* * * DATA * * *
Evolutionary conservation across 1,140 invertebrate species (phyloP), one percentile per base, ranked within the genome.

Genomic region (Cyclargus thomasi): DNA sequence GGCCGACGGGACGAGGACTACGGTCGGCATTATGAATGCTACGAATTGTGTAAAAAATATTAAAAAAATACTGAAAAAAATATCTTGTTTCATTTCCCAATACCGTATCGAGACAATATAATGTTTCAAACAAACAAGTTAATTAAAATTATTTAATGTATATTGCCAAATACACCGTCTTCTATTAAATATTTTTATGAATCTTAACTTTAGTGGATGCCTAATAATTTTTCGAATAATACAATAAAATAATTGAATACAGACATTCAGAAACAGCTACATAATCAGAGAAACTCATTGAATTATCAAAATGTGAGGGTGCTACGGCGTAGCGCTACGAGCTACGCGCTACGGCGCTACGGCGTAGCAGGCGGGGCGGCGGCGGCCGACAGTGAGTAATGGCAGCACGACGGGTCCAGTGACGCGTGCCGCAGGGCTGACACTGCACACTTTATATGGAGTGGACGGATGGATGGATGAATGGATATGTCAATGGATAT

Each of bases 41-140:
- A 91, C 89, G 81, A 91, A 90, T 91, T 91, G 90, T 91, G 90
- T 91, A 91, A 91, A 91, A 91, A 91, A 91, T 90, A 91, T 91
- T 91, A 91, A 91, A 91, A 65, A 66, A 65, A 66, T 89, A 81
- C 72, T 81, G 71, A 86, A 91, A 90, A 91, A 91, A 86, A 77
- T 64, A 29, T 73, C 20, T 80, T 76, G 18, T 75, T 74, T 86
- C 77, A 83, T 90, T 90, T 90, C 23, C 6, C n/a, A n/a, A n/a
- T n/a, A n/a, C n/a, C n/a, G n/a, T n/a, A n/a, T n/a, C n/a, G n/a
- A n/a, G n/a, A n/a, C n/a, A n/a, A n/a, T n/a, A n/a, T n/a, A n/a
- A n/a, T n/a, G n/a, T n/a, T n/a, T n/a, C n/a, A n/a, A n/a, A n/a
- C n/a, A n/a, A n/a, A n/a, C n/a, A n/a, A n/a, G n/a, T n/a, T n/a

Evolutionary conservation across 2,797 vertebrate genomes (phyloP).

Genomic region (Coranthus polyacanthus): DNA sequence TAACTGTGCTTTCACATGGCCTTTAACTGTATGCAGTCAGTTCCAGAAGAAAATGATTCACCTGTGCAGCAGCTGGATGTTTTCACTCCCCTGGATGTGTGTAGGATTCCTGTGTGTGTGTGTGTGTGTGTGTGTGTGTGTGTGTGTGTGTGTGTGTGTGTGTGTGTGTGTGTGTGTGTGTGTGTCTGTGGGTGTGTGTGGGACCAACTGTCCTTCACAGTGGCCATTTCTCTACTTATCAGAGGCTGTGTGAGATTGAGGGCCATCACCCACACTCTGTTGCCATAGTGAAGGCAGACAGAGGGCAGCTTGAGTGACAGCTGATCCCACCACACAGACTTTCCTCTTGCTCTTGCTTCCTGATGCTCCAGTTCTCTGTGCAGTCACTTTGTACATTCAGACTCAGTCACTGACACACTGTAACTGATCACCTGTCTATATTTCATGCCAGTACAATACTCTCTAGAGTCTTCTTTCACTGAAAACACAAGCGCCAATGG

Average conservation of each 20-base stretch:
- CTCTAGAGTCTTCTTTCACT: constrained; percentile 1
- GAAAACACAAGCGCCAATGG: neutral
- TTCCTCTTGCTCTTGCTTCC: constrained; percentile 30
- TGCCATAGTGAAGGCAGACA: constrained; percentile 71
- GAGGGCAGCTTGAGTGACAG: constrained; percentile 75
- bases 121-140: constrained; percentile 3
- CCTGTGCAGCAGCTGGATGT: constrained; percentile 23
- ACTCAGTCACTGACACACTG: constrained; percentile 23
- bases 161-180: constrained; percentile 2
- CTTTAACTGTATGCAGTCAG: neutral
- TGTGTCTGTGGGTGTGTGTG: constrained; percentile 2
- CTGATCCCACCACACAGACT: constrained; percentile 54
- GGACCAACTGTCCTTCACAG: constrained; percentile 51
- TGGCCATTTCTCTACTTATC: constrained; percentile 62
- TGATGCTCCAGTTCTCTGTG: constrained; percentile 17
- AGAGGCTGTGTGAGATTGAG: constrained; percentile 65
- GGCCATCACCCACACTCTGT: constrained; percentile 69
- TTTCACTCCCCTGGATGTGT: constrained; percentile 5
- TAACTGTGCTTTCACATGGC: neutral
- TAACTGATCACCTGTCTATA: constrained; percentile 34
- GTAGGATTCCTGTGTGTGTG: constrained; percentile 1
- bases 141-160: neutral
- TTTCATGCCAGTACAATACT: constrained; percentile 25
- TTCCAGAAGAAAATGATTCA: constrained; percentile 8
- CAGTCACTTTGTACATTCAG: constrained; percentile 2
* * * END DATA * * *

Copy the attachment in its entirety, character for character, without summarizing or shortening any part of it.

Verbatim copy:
Evolutionary conservation across 1,140 invertebrate species (phyloP), one percentile per base, ranked within the genome.

Genomic region (Cyclargus thomasi): DNA sequence GGCCGACGGGACGAGGACTACGGTCGGCATTATGAATGCTACGAATTGTGTAAAAAATATTAAAAAAATACTGAAAAAAATATCTTGTTTCATTTCCCAATACCGTATCGAGACAATATAATGTTTCAAACAAACAAGTTAATTAAAATTATTTAATGTATATTGCCAAATACACCGTCTTCTATTAAATATTTTTATGAATCTTAACTTTAGTGGATGCCTAATAATTTTTCGAATAATACAATAAAATAATTGAATACAGACATTCAGAAACAGCTACATAATCAGAGAAACTCATTGAATTATCAAAATGTGAGGGTGCTACGGCGTAGCGCTACGAGCTACGCGCTACGGCGCTACGGCGTAGCAGGCGGGGCGGCGGCGGCCGACAGTGAGTAATGGCAGCACGACGGGTCCAGTGACGCGTGCCGCAGGGCTGACACTGCACACTTTATATGGAGTGGACGGATGGATGGATGAATGGATATGTCAATGGATAT

Each of bases 41-140:
- A 91, C 89, G 81, A 91, A 90, T 91, T 91, G 90, T 91, G 90
- T 91, A 91, A 91, A 91, A 91, A 91, A 91, T 90, A 91, T 91
- T 91, A 91, A 91, A 91, A 65, A 66, A 65, A 66, T 89, A 81
- C 72, T 81, G 71, A 86, A 91, A 90, A 91, A 91, A 86, A 77
- T 64, A 29, T 73, C 20, T 80, T 76, G 18, T 75, T 74, T 86
- C 77, A 83, T 90, T 90, T 90, C 23, C 6, C n/a, A n/a, A n/a
- T n/a, A n/a, C n/a, C n/a, G n/a, T n/a, A n/a, T n/a, C n/a, G n/a
- A n/a, G n/a, A n/a, C n/a, A n/a, A n/a, T n/a, A n/a, T n/a, A n/a
- A n/a, T n/a, G n/a, T n/a, T n/a, T n/a, C n/a, A n/a, A n/a, A n/a
- C n/a, A n/a, A n/a, A n/a, C n/a, A n/a, A n/a, G n/a, T n/a, T n/a

Evolutionary conservation across 2,797 vertebrate genomes (phyloP).

Genomic region (Coranthus polyacanthus): DNA sequence TAACTGTGCTTTCACATGGCCTTTAACTGTATGCAGTCAGTTCCAGAAGAAAATGATTCACCTGTGCAGCAGCTGGATGTTTTCACTCCCCTGGATGTGTGTAGGATTCCTGTGTGTGTGTGTGTGTGTGTGTGTGTGTGTGTGTGTGTGTGTGTGTGTGTGTGTGTGTGTGTGTGTGTGTGTGTCTGTGGGTGTGTGTGGGACCAACTGTCCTTCACAGTGGCCATTTCTCTACTTATCAGAGGCTGTGTGAGATTGAGGGCCATCACCCACACTCTGTTGCCATAGTGAAGGCAGACAGAGGGCAGCTTGAGTGACAGCTGATCCCACCACACAGACTTTCCTCTTGCTCTTGCTTCCTGATGCTCCAGTTCTCTGTGCAGTCACTTTGTACATTCAGACTCAGTCACTGACACACTGTAACTGATCACCTGTCTATATTTCATGCCAGTACAATACTCTCTAGAGTCTTCTTTCACTGAAAACACAAGCGCCAATGG

Average conservation of each 20-base stretch:
- CTCTAGAGTCTTCTTTCACT: constrained; percentile 1
- GAAAACACAAGCGCCAATGG: neutral
- TTCCTCTTGCTCTTGCTTCC: constrained; percentile 30
- TGCCATAGTGAAGGCAGACA: constrained; percentile 71
- GAGGGCAGCTTGAGTGACAG: constrained; percentile 75
- bases 121-140: constrained; percentile 3
- CCTGTGCAGCAGCTGGATGT: constrained; percentile 23
- ACTCAGTCACTGACACACTG: constrained; percentile 23
- bases 161-180: constrained; percentile 2
- CTTTAACTGTATGCAGTCAG: neutral
- TGTGTCTGTGGGTGTGTGTG: constrained; percentile 2
- CTGATCCCACCACACAGACT: constrained; percentile 54
- GGACCAACTGTCCTTCACAG: constrained; percentile 51
- TGGCCATTTCTCTACTTATC: constrained; percentile 62
- TGATGCTCCAGTTCTCTGTG: constrained; percentile 17
- AGAGGCTGTGTGAGATTGAG: constrained; percentile 65
- GGCCATCACCCACACTCTGT: constrained; percentile 69
- TTTCACTCCCCTGGATGTGT: constrained; percentile 5
- TAACTGTGCTTTCACATGGC: neutral
- TAACTGATCACCTGTCTATA: constrained; percentile 34
- GTAGGATTCCTGTGTGTGTG: constrained; percentile 1
- bases 141-160: neutral
- TTTCATGCCAGTACAATACT: constrained; percentile 25
- TTCCAGAAGAAAATGATTCA: constrained; percentile 8
- CAGTCACTTTGTACATTCAG: constrained; percentile 2